I spent most of Saturday afternoon in the Literature session, beginning with another conference peak, Samuel J. Ross‘ delve into psychedelic poetry and the nature of metaphor. I met Sam last year at a retreat in Snowdonia, where everyone was privileged to see his spontaneous first performance of his tangled, recursively playful poetry, bemushroomed round a fire in a Celtic roundhouse. His talk here was infused with poetic riffs, walking the talk as he talked the walk, doing a fine job of leading us over the giddy high-wires traversing ineffable revelation and concrete expression. Analysing Allen Ginsberg’s ‘Wales Visitation’ and Michael McClure’s ‘Peyote Poem’, Sam showed how psychedelic experience takes us deeper into the nature of metaphor than most literature courses. Drawing on George Lakoff’s work on the embodied nature of metaphor, he noted how ‘metaphor’ itself is a metaphor, a compression of the image of ‘carrying something over’ (here, carrying meaning from the spatial world of bodies to the abstract world of concepts). And yet, both these poems end with a kind of cancellation of metaphor — ‘visible is visible’ in Ginsberg’s words. There was an echo here of the Zen parable about the mountain being at first just a mountain, then after some practice it being no longer a mountain, then after enlightenment it being just a mountain once again. The arc seems pointless, even absurd, to the rational mind, yet expanded consciousness persistently reveals to us the primal value of this trip through many-levelled meaning to simple presence, at once profound and hilarious. Answering a question about ‘dead metaphors’, Sam talked about revisiting the roots of these over-used images in order to recast and revive them. There was something in this for me about my occasional conference-weary sense that I’ve heard it all before — Breaking Convention persistently manages to inject new life into sometimes tired psychedelic tropes. As much as Erik Davis’ cheer-leading of the liminal, Sam’s sharing of his wonder at the inscrutable heart of the psychedelic experience reminded me why I was so happy to be swept away by this event.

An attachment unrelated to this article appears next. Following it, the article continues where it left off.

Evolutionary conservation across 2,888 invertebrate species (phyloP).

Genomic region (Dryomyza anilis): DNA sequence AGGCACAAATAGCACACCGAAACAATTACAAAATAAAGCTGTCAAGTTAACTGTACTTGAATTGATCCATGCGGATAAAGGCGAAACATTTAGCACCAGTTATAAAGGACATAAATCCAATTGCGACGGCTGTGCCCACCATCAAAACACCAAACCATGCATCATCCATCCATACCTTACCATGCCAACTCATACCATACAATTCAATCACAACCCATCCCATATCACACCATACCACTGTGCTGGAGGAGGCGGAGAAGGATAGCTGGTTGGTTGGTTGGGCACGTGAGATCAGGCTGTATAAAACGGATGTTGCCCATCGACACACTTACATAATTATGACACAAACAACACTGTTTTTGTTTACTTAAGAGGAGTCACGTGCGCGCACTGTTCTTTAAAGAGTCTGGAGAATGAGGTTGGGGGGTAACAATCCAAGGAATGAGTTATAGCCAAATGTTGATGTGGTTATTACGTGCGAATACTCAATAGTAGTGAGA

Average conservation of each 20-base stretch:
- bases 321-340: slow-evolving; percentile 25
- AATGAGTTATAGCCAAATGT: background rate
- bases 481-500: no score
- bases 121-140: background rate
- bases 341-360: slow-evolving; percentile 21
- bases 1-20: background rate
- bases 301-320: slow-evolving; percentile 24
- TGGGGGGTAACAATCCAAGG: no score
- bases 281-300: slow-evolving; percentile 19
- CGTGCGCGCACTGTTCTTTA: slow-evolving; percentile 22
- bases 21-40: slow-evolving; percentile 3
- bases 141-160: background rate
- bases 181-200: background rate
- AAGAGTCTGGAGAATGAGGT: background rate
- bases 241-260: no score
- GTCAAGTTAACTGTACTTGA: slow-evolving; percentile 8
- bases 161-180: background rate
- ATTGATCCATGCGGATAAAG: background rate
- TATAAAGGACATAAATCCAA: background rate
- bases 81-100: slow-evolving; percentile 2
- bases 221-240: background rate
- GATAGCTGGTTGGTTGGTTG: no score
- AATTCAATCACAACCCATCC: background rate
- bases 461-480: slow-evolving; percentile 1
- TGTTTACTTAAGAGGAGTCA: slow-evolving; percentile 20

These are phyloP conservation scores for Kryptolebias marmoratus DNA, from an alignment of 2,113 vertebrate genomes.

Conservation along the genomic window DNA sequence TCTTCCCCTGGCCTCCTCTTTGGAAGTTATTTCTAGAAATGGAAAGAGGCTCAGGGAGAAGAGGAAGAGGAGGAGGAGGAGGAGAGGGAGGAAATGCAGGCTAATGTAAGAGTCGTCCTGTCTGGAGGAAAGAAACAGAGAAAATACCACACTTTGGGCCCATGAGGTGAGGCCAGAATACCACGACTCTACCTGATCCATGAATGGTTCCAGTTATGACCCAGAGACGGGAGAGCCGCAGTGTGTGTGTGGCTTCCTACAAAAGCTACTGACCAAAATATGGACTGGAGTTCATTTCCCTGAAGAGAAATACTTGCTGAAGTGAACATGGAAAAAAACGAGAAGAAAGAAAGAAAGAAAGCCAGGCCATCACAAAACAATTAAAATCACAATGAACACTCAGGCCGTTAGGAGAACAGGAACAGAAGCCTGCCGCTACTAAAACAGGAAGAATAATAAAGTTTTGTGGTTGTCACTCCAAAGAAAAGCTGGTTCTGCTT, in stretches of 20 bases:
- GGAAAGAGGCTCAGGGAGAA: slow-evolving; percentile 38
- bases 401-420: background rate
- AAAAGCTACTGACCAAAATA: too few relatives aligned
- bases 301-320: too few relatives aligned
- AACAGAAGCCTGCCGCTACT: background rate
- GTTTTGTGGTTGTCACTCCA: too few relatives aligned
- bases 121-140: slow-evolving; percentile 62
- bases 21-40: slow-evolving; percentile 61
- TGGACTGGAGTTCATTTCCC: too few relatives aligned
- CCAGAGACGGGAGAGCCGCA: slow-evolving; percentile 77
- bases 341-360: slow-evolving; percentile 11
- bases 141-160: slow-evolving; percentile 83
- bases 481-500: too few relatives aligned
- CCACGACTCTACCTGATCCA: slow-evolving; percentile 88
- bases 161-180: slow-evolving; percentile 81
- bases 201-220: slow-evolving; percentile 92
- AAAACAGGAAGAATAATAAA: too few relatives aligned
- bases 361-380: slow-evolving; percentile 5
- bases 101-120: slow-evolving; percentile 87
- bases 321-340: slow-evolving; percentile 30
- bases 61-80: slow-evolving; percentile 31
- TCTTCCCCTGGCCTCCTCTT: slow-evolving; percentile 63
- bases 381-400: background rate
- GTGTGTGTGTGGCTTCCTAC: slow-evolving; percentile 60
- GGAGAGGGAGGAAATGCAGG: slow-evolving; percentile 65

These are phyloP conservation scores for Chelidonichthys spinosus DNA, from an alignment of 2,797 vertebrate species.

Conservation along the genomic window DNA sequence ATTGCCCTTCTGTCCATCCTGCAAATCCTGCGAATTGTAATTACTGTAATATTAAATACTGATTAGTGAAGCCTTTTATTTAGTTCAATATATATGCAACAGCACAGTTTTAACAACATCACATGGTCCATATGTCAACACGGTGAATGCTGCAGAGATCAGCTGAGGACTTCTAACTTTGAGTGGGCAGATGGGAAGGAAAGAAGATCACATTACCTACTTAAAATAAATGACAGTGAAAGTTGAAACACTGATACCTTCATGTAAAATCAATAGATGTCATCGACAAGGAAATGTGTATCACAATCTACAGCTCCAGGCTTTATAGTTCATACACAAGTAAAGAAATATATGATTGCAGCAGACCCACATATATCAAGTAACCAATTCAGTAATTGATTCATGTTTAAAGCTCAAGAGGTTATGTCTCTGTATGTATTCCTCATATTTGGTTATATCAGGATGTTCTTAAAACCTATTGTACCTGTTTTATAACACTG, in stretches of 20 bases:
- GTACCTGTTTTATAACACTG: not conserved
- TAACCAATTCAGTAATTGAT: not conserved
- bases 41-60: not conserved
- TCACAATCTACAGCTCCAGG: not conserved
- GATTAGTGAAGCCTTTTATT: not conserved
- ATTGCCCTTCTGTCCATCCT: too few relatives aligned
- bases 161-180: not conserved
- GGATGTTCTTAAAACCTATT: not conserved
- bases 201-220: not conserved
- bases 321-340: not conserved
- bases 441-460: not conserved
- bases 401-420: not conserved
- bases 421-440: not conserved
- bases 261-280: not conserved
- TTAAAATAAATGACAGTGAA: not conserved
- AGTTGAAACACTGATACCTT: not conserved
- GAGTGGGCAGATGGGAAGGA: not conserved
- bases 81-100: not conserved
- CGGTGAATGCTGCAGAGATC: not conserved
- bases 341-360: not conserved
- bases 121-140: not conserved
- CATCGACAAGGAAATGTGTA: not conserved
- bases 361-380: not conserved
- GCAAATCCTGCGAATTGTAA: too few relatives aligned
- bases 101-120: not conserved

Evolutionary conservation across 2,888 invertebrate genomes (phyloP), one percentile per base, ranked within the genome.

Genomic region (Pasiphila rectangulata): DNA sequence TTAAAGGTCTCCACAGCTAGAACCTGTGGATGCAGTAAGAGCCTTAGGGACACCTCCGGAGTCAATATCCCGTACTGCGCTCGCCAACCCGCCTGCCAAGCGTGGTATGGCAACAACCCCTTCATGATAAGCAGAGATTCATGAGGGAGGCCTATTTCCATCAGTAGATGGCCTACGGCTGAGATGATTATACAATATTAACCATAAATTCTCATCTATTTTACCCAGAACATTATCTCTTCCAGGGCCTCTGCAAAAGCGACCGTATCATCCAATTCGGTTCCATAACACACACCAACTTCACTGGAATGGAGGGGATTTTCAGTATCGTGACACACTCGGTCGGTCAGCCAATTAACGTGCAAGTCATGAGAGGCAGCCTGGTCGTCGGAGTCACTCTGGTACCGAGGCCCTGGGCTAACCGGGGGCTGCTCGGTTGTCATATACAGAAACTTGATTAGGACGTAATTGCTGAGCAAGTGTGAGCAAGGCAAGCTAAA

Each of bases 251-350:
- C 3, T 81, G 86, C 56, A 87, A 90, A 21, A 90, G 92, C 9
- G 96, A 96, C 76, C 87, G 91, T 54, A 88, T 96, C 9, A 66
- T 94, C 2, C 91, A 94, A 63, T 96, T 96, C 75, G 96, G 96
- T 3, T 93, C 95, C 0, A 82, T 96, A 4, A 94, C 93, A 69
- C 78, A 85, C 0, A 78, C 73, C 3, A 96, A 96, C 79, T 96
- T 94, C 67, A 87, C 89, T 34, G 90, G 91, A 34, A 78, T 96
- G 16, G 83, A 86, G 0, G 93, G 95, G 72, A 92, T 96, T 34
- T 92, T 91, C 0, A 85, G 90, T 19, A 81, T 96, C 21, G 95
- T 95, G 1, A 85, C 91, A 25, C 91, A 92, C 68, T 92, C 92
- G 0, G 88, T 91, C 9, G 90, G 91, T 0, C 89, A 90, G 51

Psychedelic Press founder Robert Dickins’ talk on poet Harry Fainlight followed on nicely, with Ginsberg haunting the drug-fuelled revelries that Fainlight inhabited during the ’60s. His most noted poem, ‘The Spider’, was inspired by a bad acid trip, and his life was riddled with mental health problems — his narcissism and amphetamine abuse cultivated a deep sense of paranoia. Rob explored all this with a sensitive warts-and-all thoroughness, reminding us that while the promise of psychedelic healing is vast, and the perils of psychedelic indulgence in the ego’s hall of mirrors are real, psychedelic culture’s cosmic inclusivity is nevertheless diminished if we don’t find time to celebrate its neglected, fractured figures.